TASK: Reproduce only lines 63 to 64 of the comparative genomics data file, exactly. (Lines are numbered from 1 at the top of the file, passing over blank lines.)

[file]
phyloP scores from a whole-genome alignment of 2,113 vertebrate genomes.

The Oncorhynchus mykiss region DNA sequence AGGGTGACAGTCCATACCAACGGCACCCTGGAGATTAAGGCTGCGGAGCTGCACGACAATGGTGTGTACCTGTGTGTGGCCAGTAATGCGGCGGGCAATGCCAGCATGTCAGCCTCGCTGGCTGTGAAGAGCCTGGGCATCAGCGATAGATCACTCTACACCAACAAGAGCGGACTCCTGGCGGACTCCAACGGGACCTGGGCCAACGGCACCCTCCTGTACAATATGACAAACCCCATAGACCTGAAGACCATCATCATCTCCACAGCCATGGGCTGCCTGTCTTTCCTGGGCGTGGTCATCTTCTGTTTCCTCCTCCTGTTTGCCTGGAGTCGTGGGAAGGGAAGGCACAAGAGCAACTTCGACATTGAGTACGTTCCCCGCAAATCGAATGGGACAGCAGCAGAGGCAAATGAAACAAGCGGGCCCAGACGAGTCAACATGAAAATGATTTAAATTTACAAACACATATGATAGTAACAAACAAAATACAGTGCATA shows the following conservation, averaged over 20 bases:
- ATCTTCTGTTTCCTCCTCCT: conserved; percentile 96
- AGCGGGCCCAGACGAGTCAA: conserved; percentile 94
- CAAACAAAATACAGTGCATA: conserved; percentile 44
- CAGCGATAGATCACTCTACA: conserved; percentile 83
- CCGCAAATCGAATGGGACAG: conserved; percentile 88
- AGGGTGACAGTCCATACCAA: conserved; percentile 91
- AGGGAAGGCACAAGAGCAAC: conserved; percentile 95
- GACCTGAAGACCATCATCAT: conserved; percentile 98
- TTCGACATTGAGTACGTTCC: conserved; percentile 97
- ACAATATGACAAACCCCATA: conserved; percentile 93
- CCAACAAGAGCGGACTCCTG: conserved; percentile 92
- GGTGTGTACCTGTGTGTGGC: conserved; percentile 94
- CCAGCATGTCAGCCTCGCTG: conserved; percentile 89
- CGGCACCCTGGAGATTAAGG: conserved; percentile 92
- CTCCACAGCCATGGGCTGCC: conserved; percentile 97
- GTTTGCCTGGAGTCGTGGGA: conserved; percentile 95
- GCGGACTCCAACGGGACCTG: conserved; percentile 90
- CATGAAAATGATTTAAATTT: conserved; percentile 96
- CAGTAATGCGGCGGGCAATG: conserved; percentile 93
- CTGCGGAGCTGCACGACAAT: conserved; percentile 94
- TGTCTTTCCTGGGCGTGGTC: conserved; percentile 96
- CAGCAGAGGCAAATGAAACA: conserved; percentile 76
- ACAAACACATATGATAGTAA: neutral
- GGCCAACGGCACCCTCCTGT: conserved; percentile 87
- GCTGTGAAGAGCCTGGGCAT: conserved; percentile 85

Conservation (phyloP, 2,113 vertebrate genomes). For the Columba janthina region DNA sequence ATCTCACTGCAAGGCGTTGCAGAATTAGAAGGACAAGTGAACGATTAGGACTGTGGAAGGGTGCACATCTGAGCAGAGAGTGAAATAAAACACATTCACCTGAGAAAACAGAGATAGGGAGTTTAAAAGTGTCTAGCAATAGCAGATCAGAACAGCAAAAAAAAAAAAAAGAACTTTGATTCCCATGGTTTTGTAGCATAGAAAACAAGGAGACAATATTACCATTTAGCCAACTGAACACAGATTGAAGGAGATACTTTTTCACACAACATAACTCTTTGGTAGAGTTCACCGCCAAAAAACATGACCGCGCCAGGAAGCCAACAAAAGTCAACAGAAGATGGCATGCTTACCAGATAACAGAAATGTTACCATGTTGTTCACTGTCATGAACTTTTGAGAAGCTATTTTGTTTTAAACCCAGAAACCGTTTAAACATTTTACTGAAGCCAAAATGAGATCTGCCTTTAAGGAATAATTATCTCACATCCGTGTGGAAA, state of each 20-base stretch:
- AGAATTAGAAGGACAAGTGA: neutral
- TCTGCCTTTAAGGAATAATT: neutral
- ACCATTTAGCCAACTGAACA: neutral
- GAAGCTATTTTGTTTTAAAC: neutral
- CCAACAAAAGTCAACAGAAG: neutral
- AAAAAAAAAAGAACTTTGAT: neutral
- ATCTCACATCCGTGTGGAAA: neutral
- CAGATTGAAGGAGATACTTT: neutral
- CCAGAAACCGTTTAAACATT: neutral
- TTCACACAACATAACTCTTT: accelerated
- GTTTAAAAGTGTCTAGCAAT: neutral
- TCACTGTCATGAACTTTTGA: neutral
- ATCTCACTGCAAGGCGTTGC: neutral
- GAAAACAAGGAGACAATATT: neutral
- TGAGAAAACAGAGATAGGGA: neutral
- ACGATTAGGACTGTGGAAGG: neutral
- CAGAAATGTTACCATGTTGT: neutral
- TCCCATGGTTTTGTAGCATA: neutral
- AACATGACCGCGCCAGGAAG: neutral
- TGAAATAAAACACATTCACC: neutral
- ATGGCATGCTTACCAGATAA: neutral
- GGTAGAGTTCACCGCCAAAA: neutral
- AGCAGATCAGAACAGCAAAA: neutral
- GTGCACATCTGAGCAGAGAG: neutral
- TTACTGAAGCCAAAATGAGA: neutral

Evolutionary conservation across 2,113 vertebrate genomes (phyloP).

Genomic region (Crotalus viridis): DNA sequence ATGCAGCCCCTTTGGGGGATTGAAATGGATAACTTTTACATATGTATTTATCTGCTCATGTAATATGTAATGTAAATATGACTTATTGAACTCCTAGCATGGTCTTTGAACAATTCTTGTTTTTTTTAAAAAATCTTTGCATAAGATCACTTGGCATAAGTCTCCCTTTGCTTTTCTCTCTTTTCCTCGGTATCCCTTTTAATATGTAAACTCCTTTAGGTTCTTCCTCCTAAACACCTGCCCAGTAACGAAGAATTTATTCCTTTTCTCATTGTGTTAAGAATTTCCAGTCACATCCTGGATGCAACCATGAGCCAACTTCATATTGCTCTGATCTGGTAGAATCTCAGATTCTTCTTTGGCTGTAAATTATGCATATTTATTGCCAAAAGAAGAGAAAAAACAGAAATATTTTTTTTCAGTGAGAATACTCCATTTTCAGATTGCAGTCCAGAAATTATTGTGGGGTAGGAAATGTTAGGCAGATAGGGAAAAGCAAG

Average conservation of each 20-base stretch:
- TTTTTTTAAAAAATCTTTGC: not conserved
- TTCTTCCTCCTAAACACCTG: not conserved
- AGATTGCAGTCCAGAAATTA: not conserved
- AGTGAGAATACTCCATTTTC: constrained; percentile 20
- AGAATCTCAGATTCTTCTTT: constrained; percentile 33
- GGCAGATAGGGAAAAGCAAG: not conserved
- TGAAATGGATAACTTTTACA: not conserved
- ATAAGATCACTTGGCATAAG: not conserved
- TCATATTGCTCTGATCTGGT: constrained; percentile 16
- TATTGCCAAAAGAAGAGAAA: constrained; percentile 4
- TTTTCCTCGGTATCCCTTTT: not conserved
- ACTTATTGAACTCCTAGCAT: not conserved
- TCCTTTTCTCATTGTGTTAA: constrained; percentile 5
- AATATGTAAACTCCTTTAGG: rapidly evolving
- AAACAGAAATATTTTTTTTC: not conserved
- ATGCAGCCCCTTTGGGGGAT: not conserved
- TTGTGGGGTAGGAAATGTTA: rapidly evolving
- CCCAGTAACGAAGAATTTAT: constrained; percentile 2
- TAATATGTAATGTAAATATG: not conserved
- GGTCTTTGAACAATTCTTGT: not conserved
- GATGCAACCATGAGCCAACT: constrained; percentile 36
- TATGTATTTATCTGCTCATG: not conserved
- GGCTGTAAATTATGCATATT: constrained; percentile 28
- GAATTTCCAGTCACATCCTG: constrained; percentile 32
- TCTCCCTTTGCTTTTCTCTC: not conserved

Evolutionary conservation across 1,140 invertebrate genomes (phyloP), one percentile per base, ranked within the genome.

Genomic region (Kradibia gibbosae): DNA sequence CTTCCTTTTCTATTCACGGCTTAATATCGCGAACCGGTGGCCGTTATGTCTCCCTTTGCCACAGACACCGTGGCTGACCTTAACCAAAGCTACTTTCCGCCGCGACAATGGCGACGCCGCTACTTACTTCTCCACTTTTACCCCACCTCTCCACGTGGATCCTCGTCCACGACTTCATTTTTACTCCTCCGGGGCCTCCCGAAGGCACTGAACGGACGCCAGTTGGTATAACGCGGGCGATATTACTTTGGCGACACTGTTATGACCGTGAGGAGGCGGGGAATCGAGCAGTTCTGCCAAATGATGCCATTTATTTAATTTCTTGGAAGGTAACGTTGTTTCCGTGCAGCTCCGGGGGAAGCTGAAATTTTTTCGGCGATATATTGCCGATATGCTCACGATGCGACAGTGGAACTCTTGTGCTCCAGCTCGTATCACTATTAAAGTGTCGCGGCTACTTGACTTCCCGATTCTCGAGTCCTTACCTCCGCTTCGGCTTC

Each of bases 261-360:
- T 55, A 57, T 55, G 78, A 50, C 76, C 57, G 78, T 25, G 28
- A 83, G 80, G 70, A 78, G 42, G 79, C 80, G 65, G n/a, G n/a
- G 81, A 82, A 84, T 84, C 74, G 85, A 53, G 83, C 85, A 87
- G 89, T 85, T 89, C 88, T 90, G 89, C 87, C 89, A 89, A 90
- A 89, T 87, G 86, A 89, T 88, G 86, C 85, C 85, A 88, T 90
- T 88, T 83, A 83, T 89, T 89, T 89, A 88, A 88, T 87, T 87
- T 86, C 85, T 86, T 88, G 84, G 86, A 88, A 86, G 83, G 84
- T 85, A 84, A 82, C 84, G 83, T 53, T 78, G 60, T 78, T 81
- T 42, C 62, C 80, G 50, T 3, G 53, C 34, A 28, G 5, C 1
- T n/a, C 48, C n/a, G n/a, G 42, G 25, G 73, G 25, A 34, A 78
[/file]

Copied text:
- TGAAATGGATAACTTTTACA: not conserved
- ATAAGATCACTTGGCATAAG: not conserved